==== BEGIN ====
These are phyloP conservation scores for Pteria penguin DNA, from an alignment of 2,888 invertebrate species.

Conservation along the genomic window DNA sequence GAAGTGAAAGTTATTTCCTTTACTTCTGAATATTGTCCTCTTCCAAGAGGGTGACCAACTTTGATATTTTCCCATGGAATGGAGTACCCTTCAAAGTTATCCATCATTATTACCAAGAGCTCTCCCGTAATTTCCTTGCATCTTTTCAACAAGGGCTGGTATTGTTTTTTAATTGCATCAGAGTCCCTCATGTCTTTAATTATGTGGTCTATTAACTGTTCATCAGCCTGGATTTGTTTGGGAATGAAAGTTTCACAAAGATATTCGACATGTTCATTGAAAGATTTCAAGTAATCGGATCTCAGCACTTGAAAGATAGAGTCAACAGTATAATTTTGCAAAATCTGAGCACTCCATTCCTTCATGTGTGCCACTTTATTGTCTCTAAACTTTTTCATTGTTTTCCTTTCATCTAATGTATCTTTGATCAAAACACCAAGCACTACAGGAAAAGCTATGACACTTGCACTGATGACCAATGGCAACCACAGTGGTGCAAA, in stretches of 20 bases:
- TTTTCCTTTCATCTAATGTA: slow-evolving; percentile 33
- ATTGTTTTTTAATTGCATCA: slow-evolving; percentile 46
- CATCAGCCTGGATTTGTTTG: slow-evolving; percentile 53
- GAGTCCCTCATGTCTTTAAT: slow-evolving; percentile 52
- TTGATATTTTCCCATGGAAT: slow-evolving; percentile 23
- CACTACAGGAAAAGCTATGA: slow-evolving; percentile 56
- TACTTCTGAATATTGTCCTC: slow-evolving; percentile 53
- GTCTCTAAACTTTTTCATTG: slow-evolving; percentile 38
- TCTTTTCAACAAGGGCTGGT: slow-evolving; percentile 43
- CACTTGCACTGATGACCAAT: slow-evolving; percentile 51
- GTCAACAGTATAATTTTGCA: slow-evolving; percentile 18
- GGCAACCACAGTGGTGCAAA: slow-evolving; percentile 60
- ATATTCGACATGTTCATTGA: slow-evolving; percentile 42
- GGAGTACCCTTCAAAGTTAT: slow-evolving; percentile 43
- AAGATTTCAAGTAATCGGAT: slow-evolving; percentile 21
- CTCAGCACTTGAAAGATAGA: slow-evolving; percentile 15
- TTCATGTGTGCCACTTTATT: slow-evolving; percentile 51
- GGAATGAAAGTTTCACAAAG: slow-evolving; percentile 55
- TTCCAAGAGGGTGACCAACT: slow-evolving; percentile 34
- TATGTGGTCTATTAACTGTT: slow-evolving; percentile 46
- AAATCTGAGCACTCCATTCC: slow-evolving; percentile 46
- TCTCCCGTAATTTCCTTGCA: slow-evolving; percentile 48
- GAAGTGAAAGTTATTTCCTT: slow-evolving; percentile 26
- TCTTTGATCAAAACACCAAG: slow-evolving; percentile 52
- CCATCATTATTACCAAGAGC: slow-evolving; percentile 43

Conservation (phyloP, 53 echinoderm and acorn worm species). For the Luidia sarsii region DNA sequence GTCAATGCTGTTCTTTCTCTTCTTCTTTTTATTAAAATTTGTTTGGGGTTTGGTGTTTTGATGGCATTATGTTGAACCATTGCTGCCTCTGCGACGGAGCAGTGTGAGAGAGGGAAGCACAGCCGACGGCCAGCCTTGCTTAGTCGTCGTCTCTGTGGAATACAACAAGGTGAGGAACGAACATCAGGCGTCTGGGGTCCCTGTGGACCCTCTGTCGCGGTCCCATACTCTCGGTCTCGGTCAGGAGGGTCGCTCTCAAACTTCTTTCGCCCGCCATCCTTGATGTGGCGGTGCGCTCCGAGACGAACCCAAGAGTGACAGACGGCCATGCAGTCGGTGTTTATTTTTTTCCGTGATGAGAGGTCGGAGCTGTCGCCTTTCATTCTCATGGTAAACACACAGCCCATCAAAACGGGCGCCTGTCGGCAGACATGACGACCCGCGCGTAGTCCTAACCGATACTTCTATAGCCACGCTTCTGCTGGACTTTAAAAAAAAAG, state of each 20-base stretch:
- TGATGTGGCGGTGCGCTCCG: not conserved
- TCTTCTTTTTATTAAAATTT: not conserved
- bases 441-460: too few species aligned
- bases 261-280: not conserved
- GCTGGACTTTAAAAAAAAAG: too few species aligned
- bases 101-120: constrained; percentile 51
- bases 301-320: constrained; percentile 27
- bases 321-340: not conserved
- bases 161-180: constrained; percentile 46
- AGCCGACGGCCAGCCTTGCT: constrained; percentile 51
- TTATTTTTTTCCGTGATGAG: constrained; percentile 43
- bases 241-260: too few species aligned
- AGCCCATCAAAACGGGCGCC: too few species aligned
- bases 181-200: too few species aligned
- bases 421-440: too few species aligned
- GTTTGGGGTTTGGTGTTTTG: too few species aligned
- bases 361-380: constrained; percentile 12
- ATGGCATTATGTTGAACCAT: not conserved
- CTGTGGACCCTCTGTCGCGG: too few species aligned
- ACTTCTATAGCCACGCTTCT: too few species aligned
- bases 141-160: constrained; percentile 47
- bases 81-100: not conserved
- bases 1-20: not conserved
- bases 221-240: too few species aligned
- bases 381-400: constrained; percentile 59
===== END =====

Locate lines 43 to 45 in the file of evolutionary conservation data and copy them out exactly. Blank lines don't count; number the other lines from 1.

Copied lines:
- bases 421-440: too few species aligned
- GTTTGGGGTTTGGTGTTTTG: too few species aligned
- bases 361-380: constrained; percentile 12